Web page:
Harvard interim President Derek Bok bid the Harvard College Class of 2007 farewell Tuesday (June 5), urging graduating seniors to consider the true roots of happiness in life, and cautioning that while society values wealth, for most people money does not equal satisfaction.
Bok spoke to the graduating Class of 2007 during the annual Baccalaureate Service in the Memorial Church. One of Harvard’s oldest Commencement rites, the Baccalaureate Service provides Harvard’s clergy and president a chance to address the seniors before the more scripted ceremonies of Commencement Day itself.
The service began with a procession of the graduating students from the Old Yard to the church, during which students doffed their caps as they marched past the John Harvard Statue. To the tolling of the Memorial Church’s bells, the students filed past parents and family members (who were assembled in Tercentenary Theatre to hear the service piped outside the church) and then filed into the Memorial Church itself.
“[The Baccalaureate Service] is the College’s way of giving its good wishes to you, its high hopes to you, and it is its last chance to convey anything useful to you,” said the Rev. Peter J. Gomes, the Plummer Professor of Christian Morals and Pusey Minister in the Memorial Church, who conducted the service.
The Baccalaureate featured readings from texts of religions representing the diversity of the student body, including Islam, Hinduism, Judaism, and Christianity. Gomes opened the service, welcoming students to their “last rites,” and closed it as well, sending them on their way with a blessing that God grant them “work until your life is done, and life until your work is over.”
The ceremony also featured traditional hymns and anthems sung by the Commencement Choir and the assembled students.
Bok’s address was the Baccalaureate’s centerpiece. He opened with an anecdote about a successful venture capitalist who comes down with cancer in middle age. Unable to find treatment, the man goes to a doctor and says he’s willing to try anything. The doctor mixes up an experimental drug cocktail and treats the man with it. The man improves and leaves, relieved.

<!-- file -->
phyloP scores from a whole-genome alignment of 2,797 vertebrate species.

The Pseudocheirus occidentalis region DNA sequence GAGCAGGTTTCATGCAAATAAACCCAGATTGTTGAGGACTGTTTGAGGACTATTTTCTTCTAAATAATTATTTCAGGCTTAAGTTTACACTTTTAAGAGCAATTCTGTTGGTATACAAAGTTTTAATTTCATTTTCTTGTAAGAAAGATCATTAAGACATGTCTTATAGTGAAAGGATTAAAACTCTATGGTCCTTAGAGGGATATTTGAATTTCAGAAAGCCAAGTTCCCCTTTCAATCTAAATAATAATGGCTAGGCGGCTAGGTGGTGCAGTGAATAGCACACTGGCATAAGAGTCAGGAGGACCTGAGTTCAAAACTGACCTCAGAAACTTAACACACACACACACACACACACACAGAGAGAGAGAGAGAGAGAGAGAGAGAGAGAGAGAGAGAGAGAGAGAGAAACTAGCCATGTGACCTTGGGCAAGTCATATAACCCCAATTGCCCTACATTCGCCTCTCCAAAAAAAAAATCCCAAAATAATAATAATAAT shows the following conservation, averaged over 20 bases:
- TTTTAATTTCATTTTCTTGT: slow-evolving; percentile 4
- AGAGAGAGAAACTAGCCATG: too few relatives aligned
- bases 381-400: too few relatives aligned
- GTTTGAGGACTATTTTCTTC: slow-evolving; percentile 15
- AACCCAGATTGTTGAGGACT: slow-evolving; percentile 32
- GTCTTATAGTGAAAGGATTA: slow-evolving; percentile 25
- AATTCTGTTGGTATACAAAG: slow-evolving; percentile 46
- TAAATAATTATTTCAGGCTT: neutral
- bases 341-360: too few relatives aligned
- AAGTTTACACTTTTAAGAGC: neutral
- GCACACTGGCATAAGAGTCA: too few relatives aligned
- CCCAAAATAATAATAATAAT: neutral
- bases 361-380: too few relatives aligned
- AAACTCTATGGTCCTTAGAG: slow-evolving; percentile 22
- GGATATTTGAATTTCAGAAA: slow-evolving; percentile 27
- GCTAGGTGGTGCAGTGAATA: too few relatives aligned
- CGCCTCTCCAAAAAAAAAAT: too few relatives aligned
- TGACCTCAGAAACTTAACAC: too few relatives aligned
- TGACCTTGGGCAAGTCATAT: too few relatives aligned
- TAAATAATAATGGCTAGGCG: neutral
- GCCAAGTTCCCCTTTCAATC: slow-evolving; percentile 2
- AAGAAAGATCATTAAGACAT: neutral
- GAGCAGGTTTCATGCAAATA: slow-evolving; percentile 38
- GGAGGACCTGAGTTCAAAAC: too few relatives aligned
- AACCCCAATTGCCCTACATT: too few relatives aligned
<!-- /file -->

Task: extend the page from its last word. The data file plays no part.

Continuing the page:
A few months later, however, the man comes back to the doctor’s office, changed. Not only has the cancer returned, but having not been strong enough to work and having been given the intervening months to reflect on his life, the man realized how selfish and unpleasant he had been and no longer cared whether he lived or not.
Bok said the story, which was true, is not surprising in light of research into happiness and satisfaction in recent decades. Though American society has grown wealthier, expectations have risen just as fast. Individuals who have much already today often believe they need more.
Similarly, Bok said, since the late 1970s, college freshmen have cited making money as their main goal after college. Lawyers, doctors, and business leaders are all making more than they did before. Still, when the roots of happiness are probed, people who make money their central focus are unhappier than those who live according to their values, Bok said.
Research has shown that many things make up a happy life, Bok told the students, including service to others. The top two items, however, have been shown to be a happy marriage and good health.
In the end, Bok said, the secret to happiness can’t be learned in books, it has to be learned through trial and error.
“The journey of discovery matters more than the final destination,” Bok said. “That may be why Harvard offers so few courses on how to live a satisfying life.”